THE SEWING DIVAS sewing, design, fashion

July 9, 2009

The Joy of Sewing: Part 2

Filed under: Georgene,Inspirations,Musings,Professional Friends — georgene @ 11:16 am

matisse blouse
Part 2 of my conversation with Elaine Lipson about Slow Cloth: the development of ethical fashion –

Ethical Fashion
In England, the sustainable movement in clothing is referred to as ethical fashion and textiles.

Greenwashing,”or efforts to get on the ecological bandwagon, doesn’t necessarily benefit the sustainable, ethical movement. Clothing or fabrics are marketed as sustainable, with no standards to support that labeling.

Certification and labeling?
Foods labeled as ‘organic’ have some sort of certification process – that is required by law in Oregon – and all organic products in the US that intend to be sold in Oregon submit to this standard. Are eco-friendly fabrics better when there is no attention to dyeing, finishing, or fair labor practice?

Lainie has a short rant: “Too many trendy tops, made out of bamboo softened by heavy doses of chemicals, marketed as ‘eco-chic.’ And if we’re going to make “repurposed” old clothes, we need a strong aesthetic – I see too many that look like a vision for a post-apocalypse novel. That’s potentially brilliant on the screen or the stage or the runway, but in real life it can be a bleak vision.”

She loathes some junior fashion producers’ “institutionalized objectification of young women in their ads and in their stores, and calling it sustainable fashion. All these things contribute to the green-speak fatigue that we’re already seeing.”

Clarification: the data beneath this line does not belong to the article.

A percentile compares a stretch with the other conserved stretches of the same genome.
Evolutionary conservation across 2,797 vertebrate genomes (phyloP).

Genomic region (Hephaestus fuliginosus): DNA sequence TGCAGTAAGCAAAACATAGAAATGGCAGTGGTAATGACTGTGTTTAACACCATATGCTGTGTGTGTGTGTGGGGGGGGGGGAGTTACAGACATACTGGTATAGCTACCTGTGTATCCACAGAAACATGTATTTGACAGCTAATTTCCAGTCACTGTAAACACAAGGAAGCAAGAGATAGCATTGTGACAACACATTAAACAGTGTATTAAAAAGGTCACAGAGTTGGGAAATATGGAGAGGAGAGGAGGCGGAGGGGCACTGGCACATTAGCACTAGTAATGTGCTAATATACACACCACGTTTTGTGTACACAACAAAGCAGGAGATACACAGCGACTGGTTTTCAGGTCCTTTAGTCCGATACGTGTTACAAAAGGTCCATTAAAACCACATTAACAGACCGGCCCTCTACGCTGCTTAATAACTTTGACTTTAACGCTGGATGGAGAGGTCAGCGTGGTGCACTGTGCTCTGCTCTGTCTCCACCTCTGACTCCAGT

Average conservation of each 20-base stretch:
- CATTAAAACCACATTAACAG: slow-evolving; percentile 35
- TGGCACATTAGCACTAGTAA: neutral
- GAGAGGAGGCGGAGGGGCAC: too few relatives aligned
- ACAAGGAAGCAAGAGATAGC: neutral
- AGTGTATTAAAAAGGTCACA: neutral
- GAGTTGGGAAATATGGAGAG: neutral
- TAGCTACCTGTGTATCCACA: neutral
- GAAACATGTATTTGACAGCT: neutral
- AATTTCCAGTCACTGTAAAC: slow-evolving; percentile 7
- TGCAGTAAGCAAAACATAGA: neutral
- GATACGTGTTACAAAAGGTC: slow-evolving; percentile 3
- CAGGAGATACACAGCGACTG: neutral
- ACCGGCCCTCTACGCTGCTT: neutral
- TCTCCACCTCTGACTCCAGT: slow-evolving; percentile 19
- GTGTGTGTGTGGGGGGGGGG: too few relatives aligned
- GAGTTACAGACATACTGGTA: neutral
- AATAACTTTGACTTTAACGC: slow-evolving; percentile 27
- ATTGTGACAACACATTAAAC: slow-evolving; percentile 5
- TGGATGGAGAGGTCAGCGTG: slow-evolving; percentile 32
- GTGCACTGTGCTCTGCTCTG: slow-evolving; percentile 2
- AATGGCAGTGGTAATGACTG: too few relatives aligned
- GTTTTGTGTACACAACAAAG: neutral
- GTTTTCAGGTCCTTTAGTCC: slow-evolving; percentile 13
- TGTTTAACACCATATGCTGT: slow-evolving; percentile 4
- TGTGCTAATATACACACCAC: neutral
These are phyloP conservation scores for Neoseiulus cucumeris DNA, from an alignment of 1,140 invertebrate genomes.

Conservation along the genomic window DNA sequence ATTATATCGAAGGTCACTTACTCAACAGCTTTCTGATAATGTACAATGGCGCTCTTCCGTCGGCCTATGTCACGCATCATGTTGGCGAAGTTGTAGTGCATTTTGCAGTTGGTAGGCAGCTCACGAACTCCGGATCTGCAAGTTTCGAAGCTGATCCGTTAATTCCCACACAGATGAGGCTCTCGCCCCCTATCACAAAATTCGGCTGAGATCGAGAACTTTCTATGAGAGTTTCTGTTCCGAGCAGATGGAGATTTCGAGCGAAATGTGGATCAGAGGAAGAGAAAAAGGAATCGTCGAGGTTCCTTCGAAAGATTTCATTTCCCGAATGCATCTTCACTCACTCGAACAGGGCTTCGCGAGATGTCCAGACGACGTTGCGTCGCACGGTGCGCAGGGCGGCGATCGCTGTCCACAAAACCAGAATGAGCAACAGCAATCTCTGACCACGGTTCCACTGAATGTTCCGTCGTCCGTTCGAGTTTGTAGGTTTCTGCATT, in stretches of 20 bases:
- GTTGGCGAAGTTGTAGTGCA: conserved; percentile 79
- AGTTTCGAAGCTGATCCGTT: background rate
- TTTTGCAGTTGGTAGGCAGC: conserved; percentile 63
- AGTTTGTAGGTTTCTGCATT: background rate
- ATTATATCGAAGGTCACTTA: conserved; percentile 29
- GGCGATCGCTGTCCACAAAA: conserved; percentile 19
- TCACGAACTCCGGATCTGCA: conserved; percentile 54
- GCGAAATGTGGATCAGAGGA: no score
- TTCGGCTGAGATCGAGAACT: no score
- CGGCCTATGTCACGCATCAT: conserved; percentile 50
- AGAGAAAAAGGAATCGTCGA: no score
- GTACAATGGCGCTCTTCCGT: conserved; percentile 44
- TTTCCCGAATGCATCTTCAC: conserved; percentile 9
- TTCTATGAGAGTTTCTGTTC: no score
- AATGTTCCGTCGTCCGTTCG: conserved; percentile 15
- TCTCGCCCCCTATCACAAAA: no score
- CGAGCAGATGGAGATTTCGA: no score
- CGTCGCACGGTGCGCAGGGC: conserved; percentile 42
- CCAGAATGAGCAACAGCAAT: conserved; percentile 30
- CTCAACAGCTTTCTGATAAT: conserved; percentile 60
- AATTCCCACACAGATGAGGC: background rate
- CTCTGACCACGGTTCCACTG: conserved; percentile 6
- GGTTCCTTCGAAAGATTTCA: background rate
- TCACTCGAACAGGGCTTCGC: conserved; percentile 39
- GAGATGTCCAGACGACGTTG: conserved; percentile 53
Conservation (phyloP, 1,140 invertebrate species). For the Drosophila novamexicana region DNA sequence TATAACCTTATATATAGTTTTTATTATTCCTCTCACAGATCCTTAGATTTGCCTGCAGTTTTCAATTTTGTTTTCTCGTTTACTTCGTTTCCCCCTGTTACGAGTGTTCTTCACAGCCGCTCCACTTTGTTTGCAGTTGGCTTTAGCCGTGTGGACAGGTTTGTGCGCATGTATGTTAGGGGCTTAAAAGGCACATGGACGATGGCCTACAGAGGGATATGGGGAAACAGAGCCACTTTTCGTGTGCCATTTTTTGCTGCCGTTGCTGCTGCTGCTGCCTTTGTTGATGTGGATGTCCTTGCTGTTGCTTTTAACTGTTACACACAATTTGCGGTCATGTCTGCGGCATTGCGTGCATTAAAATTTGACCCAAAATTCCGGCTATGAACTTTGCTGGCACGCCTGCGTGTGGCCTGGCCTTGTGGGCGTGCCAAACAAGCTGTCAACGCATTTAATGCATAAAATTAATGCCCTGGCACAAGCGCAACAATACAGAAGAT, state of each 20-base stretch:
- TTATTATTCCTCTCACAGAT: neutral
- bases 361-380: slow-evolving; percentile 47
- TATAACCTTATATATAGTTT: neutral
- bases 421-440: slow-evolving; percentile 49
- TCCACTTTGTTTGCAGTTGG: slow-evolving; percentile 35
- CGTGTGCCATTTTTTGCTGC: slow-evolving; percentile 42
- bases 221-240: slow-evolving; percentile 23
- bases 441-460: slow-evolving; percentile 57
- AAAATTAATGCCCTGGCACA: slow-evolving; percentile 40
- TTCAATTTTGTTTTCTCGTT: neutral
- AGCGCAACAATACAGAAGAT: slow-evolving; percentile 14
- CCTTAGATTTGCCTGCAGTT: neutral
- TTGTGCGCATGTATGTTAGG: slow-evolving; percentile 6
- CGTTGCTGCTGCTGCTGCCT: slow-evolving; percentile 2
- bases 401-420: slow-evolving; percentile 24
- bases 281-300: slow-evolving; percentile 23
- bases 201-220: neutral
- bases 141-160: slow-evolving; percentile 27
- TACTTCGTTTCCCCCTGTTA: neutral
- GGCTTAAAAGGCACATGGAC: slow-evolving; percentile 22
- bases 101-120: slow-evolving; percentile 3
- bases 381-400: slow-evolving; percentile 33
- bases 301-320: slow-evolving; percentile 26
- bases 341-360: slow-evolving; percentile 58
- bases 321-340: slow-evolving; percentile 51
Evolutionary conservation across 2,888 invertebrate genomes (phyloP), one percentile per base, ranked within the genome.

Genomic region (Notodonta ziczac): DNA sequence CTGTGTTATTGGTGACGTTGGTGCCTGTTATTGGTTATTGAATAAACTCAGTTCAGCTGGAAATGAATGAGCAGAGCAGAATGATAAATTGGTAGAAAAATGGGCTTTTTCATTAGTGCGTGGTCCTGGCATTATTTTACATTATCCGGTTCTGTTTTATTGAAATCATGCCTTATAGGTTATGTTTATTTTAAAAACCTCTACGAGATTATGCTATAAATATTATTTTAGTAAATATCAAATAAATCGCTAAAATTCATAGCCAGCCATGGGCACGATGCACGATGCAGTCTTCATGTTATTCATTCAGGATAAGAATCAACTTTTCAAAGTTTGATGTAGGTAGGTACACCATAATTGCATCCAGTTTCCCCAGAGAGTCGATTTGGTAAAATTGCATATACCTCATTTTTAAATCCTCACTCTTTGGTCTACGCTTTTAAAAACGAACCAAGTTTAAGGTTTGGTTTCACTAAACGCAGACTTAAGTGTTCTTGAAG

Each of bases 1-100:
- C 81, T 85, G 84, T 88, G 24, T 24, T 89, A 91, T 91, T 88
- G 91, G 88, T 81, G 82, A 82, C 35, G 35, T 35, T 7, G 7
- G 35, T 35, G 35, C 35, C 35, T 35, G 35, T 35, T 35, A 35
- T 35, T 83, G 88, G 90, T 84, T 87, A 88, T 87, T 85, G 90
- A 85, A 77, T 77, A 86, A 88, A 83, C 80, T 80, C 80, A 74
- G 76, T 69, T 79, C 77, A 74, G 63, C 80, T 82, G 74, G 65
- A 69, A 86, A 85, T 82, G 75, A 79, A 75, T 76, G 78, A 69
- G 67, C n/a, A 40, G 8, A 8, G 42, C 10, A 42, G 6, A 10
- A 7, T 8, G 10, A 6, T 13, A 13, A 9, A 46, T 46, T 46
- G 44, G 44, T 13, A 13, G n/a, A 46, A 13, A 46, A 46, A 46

Education and Community

G: How can we engage people in expressing their creativity or culture? Is there a community model?

E: “Every community should embrace its creative class and invest in it…The movement toward creativity and craft is happening everywhere. Building live-work and studio-gallery spaces is a fantastic idea for any community with empty buildings. You also need local businesses that supply artists.

While we can buy a lot of things online, everyday creativity often depends on the materials readily available to you. If you don’t have a great fabric store with inspiring classes and workshops and a convenient place to get thread and elastic and zippers, you’re going to have a hard time learning to sew. The advent of knitting groups and public sewing studios is terrific. But we need to look at how to make these businesses viable, because so often they’re prohibitively expensive to run, and they’re based more on idealistic dreams than business sense. We need both.”

What people are doing now
Lainie mentions what Natalie Chanin of Alabama Chanin is doing with locally produced fabric and fashion.

E: Chanin’s philosophy is linked to organic food and sustainable agriculture “in a very graceful way. Her model is to create high-end, inspirational and aspirational handmade clothing, but also write books that show you how to make it yourself. She has a lovely, elegant yet raw, very authentic aesthetic that people are clamoring for. And it truly seems to come from the heart, her love of handmade and her commitment to her roots and community.”